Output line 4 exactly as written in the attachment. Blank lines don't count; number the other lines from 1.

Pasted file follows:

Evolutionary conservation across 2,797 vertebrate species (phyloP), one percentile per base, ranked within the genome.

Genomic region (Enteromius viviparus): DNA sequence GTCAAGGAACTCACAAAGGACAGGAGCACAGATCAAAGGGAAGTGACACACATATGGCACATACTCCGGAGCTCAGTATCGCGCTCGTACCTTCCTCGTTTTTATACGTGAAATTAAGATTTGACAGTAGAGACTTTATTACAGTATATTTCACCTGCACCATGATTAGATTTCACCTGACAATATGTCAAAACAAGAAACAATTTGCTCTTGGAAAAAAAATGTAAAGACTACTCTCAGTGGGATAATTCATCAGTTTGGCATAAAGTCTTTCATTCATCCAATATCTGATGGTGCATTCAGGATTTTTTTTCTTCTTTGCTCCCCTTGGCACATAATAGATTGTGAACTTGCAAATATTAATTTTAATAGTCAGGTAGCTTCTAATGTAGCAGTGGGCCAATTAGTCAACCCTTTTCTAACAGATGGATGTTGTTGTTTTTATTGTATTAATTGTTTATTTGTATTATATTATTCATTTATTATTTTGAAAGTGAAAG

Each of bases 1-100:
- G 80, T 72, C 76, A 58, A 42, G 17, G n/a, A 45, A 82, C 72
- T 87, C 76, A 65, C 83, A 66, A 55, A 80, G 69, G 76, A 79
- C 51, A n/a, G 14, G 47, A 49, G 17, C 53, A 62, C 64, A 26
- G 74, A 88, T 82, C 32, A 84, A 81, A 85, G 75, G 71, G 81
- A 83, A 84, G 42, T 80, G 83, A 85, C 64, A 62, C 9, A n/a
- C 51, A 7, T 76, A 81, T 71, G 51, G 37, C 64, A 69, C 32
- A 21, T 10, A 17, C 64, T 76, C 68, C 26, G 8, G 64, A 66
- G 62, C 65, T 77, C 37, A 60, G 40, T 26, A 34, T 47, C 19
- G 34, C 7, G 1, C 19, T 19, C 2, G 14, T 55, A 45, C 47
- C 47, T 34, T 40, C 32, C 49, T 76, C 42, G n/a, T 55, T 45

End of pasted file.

- G 80, T 72, C 76, A 58, A 42, G 17, G n/a, A 45, A 82, C 72